Bifurcation refers to splitting an arbitration into two separate phases, and most often involves splitting jurisdictional issues from the merits. A tribunal’s decision on whether to bifurcate is one of the most critical procedural inflection points in an investment treaty arbitration. If a tribunal bifurcates and dismisses the claims on jurisdiction, the parties avoid briefing the merits, which can save many months (if not years) of time and millions of dollars in legal fees. But, if the tribunal bifurcates and finds jurisdiction, the parties must then embark on a new, separate merits procedure, extending the overall arbitral calendar and increasing costs substantially. It follows that a tribunal’s bifurcation decision is a pivotal moment in an investment treaty arbitration.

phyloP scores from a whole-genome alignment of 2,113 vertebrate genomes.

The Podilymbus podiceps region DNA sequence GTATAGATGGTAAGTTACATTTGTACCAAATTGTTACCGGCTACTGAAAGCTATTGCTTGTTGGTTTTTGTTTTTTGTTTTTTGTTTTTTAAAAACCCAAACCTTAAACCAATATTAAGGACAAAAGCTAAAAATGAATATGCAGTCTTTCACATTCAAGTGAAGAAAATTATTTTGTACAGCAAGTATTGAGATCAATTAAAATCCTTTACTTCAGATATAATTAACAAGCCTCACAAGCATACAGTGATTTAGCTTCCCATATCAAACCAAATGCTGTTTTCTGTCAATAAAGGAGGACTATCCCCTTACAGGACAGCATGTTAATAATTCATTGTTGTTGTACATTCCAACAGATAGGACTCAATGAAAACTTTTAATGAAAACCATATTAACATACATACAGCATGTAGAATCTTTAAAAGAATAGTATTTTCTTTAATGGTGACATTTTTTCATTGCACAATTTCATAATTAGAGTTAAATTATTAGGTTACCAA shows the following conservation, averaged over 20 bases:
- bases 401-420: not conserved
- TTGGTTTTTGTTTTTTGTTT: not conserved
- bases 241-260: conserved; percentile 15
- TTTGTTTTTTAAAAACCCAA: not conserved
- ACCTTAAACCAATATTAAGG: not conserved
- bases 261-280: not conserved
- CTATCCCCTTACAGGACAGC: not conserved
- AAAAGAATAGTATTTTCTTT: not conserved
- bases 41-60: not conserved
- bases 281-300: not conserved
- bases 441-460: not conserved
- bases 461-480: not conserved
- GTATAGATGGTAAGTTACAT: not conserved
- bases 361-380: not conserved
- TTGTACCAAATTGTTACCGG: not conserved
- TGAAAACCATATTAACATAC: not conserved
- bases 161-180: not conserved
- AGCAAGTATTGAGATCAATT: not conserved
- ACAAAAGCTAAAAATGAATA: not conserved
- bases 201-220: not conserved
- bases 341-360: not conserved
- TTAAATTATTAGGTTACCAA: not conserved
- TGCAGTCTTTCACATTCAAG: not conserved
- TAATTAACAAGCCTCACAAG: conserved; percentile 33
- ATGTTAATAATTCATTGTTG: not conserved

This chapter focuses on the legal framework that tribunals apply when considering whether to bifurcate jurisdictional objections from the merits (Section II), and the strategic issues parties consider when deciding to seek or to resist jurisdictional bifurcation (Section III). Lastly, we briefly explore the less common practice of bifurcating proceedings to separate the analysis of damages from the merits phase (Section IV).
Reproduced with permission from Law Business Research Ltd
This article was first published in June 2019